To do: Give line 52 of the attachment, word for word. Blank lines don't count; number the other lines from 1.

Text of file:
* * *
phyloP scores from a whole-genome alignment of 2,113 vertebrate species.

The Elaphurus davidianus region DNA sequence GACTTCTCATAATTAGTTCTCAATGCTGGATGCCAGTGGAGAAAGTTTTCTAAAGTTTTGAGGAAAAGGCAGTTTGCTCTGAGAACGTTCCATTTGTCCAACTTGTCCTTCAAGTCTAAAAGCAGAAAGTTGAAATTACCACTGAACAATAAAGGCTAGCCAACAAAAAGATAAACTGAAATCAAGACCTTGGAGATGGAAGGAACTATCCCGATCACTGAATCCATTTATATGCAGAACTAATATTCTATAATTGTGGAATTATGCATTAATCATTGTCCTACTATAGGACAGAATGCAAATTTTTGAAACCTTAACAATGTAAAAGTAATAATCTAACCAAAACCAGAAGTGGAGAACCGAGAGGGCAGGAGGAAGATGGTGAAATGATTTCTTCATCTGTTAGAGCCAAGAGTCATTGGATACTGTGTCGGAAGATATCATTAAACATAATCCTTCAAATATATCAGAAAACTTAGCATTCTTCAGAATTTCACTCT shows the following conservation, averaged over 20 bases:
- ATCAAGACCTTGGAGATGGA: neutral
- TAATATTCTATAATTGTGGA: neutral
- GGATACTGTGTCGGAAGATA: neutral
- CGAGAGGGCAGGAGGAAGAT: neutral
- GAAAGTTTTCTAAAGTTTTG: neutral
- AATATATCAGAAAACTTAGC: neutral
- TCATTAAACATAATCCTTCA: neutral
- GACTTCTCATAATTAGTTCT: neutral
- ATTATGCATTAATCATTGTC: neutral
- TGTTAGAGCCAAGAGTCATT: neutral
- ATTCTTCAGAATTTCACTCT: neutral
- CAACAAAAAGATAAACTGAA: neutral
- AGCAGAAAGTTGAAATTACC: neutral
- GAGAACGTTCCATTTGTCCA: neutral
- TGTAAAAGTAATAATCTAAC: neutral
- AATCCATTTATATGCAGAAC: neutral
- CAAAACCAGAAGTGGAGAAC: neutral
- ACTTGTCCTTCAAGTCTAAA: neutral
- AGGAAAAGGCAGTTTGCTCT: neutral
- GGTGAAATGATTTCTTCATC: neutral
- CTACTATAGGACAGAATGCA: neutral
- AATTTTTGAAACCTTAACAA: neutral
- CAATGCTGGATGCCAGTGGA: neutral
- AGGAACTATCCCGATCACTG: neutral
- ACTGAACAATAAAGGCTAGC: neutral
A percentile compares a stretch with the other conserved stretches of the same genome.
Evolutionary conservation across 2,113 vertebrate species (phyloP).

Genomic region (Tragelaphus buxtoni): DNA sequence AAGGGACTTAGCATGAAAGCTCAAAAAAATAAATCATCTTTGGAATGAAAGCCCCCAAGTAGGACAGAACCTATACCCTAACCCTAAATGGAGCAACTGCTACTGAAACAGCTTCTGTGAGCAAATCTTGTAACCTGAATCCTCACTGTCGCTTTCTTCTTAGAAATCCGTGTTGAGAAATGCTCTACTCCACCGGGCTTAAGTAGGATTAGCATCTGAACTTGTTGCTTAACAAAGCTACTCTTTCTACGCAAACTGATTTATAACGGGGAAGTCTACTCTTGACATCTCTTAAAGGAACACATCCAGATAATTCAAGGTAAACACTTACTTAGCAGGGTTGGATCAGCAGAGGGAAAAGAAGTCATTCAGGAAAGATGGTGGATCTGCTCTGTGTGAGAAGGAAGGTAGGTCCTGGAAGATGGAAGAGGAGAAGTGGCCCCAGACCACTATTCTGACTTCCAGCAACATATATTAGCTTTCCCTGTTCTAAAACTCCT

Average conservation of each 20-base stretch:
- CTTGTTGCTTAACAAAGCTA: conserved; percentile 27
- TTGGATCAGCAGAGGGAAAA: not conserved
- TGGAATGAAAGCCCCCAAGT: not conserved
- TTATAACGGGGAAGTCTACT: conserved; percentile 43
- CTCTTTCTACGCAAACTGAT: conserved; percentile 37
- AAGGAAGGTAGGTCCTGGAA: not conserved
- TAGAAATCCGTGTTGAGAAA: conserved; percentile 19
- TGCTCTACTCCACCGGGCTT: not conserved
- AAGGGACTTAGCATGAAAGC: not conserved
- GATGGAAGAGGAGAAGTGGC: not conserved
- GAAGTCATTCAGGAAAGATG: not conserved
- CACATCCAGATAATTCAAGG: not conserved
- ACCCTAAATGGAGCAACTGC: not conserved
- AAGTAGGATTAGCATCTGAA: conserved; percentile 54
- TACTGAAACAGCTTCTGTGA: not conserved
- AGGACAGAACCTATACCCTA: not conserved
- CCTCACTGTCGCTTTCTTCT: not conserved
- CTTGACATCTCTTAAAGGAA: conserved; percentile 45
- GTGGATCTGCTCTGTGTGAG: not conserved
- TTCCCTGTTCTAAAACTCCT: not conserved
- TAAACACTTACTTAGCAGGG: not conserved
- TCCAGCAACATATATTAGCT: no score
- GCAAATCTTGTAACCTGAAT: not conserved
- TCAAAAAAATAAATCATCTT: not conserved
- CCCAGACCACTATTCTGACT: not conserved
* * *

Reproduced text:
- TAAACACTTACTTAGCAGGG: not conserved